A district court felt the city of Austin had indeed made a decent argument, as they don’t want to deal with this shit day after day after day, and ruled in their favor. But the 5th circuit was like, “Maybe y’all aren’t familiar with the first amendment, so let us help you. The fact that you’re saying what is on the sign matters, means its content-based, and thus…well…first amendment. Overturned, bitches!”

In a 6:3 apolitical ruling however, SCOTUS sided with Austin. They ruled that they weren’t limiting content in their ruling, which would be a violation of free speech. Instead, this was merely limiting where you could put a fucking sign or not, based on whether what the sign was advertising, was related to the property it was on. Essentially saying a business has a right to put up a sign on their property, but fuck those billboard assholes who want to put signs up everywhere, that shit is hideous.

Justices Thomas, Barrett, and Gorsuch dissented, arguing that this rule from previous case “Reed” is being misinterpreted. At first, it was purely about content. Now you assholes are making it about some new standard that can be fudged about however courts see fit. What the fuck was wrong with “content-based” in a very literal sense? We can’t even…with you assholes.

Hear oral arguments and read about the case at the links below.

https://www.oyez.org/cases/2021/20-1029

Average Joe SCOTUS: Houston Community College System v. Wilson

David Wilson was elected to the board of trustees of the Houston Community College District (HCC) in 2013. After a few years, Wilson found that the other eight members of the board were assholes of the highest order. Specifically, he argued they were taking bribes and shit like that.

Wilson decided to shout that shit from the mountaintops, but that landed his ass in some hot water. You see, a board is composed of nine members who vote. If one member, calls the other eight corrupt mother fuckers, and they take it to a vote, eight people are going to tell Wilson to shut the fuck up. And so they did.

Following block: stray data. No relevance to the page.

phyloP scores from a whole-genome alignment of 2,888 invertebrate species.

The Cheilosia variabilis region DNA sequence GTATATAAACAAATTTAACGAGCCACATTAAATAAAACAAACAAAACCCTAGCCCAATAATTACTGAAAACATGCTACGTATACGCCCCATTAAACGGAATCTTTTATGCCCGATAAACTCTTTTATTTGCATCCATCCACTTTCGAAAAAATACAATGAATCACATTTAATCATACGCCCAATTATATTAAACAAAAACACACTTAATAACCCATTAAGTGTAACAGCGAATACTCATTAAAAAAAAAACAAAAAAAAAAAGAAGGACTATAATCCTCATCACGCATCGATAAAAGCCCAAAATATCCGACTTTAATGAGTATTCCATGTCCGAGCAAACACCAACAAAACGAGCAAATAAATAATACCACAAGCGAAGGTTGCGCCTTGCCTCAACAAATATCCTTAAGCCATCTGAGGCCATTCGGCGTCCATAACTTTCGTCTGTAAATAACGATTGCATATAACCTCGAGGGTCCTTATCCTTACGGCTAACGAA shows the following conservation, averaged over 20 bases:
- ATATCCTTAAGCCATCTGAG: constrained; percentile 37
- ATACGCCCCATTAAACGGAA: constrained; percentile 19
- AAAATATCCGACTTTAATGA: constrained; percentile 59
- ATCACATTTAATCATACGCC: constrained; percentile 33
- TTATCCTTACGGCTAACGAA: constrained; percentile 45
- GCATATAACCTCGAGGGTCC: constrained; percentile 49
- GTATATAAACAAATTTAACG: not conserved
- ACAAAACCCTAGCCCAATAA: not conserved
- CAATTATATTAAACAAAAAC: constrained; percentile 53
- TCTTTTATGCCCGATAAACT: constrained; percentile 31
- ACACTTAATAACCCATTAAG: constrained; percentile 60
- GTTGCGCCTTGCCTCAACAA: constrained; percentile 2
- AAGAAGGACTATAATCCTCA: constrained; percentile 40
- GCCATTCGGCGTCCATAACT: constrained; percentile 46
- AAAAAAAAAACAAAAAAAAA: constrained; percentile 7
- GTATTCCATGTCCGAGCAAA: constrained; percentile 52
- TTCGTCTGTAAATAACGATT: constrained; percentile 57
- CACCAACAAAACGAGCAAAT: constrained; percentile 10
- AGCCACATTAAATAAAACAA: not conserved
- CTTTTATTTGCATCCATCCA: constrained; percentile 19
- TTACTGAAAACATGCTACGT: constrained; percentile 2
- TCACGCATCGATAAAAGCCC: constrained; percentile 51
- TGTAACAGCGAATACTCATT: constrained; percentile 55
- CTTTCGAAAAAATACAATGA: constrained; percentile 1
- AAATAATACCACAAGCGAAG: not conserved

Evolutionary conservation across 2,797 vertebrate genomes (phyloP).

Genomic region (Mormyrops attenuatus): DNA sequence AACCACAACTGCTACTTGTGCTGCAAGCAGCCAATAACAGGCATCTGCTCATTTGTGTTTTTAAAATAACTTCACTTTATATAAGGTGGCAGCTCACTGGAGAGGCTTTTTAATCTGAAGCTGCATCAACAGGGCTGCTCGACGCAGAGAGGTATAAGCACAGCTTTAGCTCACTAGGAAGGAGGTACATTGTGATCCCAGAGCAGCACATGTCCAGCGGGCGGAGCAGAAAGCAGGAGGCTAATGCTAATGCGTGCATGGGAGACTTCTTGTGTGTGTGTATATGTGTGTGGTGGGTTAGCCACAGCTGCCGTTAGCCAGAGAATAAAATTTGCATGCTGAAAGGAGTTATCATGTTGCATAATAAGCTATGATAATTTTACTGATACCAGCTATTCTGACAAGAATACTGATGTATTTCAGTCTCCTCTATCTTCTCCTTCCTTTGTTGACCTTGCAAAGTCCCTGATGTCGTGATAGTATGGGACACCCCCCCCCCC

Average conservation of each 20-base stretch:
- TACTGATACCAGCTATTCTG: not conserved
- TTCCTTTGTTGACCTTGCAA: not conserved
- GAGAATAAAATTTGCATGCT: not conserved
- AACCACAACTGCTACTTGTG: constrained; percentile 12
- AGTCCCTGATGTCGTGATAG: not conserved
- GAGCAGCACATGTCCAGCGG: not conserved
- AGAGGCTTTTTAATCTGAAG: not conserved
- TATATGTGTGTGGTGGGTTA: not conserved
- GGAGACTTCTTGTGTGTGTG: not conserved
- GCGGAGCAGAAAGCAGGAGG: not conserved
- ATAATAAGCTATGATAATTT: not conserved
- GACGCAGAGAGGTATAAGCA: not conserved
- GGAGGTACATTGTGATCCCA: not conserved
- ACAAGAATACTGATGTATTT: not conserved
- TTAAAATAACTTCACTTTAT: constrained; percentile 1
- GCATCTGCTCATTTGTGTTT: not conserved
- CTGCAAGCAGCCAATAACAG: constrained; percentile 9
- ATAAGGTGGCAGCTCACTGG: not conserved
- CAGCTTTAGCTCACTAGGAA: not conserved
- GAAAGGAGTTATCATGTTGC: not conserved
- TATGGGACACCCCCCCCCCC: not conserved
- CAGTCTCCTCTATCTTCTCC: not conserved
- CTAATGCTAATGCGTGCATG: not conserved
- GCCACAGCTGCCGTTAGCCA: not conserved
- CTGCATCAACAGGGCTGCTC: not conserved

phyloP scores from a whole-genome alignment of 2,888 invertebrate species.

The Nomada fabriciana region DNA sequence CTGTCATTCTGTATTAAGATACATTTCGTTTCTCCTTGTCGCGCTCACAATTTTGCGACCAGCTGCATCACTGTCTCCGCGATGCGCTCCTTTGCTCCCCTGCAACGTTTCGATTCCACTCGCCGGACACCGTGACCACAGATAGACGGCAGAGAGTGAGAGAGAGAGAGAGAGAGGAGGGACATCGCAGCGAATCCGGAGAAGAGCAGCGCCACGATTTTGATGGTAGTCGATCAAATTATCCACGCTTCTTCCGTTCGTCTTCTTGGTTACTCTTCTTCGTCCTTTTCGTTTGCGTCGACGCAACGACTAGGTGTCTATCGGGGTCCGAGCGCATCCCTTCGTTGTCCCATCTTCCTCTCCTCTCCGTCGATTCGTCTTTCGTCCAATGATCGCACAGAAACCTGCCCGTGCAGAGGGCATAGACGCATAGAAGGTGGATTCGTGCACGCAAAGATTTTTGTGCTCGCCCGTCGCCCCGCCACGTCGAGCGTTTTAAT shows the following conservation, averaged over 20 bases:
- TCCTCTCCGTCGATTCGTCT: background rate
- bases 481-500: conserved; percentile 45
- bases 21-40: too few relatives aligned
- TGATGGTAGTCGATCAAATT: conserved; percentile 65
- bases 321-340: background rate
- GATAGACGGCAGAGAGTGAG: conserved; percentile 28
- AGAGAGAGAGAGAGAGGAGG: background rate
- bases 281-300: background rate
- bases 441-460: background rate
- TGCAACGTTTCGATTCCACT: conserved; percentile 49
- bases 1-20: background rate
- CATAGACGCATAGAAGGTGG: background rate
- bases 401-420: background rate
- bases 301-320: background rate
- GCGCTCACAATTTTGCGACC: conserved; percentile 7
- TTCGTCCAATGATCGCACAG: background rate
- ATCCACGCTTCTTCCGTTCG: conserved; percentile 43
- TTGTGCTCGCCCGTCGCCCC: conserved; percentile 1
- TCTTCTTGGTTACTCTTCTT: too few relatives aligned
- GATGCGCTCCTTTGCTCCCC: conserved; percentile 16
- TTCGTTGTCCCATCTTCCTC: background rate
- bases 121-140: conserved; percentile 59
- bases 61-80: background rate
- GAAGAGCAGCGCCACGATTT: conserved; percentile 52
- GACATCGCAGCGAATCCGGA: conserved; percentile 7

Their feelings were so hurt by Wilson’s accusations, they publicly censured him, and took away his travel privileges.. They even called him “reprehensible.” The nerve of those vindictive little scumbags.

As is usual, this is a court dispute. Wilson was so pissed off by this censure bullshit, he sued in a state court, that his 1st amendment rights had been violated. But the court sided with HCC. Their argument was that a censure is just them calling him a whiny little bitch, but all publicly and shit. It doesn’t violate his first amendment rights. He can still do his job, and say whatever the fuck he wants. They weren’t hurting him at all, and thus he has no reason to be suing them. Seems they were awfully quiet about the $20,000 fine they laid on him, which I think we all agree, could be called “damages.”

But then the 5th circuit was like, “Whoa, hold on a minute you little state court punks. This dude does have cause to sue. So fuck your little piece of shit ruling—you’re a bunch of idiots. Who the fuck even gave you a gavel? They punished the man in a public manner and official capacity, for calling those corrupt fucks out. That qualifies as “cause” in our opinion.”

HCC was like, “Hey, wait a fucking minute. By trying to block the censure, you’re denying us our first amendment rights to call this asshole an asshole.”

So now, we have two people who have diametrically opposed first amendment rights, trying to get SCOTUS to determine who gets to say what and when.

In a unanimous decision, SCOTUS sided with the HCC. Not that they were promoting their corrupt bullshit, but just the censure itself isn’t a violation of Wilson’s free speech. While Wilson can’t be thrown in jail for saying what he said, the courts can censure him if they wanted to.

Average Joe SCOTUS: FNU Tanzin v. Tanvir

A trio of Muslims, Muhammad Tanvir, Jameel Algibhah and Naveed Shinwari, are here in the U.S. legally, but not natural born citizens, so they’re either citizens or green card holders.

The FBI in their campaign on the war on terror, sought to have Tanvir and company inform for them against other Muslims who may be involved in terrorist activities. Tanvir and company told the FBI to go fuck themselves, and as a result, were put on a No-Fly List by the FBI.

The Religious Freedom Restoration Act (RFRA) basically prevents government from harassing people based on their religion, unless the government can show that there’s a compelling government interest in doing so, such as preventing a terrorist attack. RFRA also allows people to sue federal agents if they violate those religious freedoms wrongly.

So Tanvir and his merry band of Muslims are suing the federal government officials who put them on the list for doing so, after they refused to rat out their fellow Muslims. But the government is arguing that the RFRA doesn’t allow these guys to sue individual agents, it only says they can seek appropriate relief.

So now SCOTUS must decide if the RFRA allows individual federal agents to be sued under the law.

In a unanimous decision, SCOTUS decided that the FBI assholes were completely out of line, and can be sued for damages by the three Muslim men, paving the way for future suits against other lawless pricks operating in law enforcement.

Average Joe SCOTUS: Carney v. Adams